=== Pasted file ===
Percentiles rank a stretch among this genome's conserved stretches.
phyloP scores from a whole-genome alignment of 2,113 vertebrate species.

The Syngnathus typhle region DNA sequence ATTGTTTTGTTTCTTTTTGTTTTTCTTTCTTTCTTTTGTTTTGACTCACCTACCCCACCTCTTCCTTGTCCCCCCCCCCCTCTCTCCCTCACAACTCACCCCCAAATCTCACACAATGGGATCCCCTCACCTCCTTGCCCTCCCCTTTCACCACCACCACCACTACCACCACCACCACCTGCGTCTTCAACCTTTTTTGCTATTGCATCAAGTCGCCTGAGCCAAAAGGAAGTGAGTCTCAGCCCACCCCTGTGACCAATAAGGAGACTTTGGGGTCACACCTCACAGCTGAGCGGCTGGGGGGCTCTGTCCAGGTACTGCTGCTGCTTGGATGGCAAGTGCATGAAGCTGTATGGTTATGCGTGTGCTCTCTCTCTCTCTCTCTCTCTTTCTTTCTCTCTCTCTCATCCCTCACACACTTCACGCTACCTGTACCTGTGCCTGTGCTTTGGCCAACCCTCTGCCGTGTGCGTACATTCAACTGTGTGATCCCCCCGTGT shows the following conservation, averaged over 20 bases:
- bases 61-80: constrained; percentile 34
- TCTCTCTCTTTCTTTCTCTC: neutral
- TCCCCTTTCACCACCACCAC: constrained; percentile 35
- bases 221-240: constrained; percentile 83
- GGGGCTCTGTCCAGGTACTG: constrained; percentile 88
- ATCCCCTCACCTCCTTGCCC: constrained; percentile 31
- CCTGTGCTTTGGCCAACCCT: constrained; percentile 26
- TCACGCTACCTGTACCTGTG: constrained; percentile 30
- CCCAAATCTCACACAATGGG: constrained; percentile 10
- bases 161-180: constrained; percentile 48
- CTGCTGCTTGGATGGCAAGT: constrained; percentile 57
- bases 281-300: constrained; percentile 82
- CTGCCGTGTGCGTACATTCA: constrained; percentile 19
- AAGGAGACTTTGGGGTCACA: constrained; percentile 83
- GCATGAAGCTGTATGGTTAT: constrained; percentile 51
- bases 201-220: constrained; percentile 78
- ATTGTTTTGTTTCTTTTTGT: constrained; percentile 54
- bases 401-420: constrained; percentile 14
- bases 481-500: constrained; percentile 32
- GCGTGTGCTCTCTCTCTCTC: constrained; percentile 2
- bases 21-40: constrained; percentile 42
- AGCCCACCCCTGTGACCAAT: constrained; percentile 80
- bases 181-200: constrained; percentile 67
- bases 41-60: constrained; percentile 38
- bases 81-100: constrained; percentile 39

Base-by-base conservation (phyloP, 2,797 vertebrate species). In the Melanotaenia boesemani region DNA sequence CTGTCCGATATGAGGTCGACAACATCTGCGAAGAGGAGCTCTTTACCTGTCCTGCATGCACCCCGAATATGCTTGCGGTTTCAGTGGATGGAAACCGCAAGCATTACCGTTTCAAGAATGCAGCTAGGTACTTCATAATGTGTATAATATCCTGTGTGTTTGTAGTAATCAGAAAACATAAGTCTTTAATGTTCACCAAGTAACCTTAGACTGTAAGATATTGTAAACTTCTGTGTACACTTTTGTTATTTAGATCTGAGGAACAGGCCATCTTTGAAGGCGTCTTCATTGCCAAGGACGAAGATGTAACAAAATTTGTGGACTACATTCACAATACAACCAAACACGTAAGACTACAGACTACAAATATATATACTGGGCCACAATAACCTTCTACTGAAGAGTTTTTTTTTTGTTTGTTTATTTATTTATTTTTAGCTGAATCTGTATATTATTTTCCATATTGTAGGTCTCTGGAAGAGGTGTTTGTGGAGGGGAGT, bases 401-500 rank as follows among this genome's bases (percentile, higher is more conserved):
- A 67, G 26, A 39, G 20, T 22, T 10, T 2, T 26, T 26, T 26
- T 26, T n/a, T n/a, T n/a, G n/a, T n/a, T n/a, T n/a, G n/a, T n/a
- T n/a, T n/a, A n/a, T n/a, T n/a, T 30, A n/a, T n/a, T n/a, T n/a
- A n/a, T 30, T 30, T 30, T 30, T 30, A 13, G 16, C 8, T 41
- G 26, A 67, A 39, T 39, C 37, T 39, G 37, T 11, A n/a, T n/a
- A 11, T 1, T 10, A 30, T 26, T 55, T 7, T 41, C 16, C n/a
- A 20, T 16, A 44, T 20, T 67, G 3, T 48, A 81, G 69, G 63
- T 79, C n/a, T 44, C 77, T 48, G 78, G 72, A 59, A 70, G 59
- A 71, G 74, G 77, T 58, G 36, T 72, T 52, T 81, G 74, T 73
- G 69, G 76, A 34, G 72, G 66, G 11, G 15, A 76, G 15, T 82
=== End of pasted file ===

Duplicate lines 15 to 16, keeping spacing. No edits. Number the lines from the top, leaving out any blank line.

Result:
- bases 281-300: constrained; percentile 82
- CTGCCGTGTGCGTACATTCA: constrained; percentile 19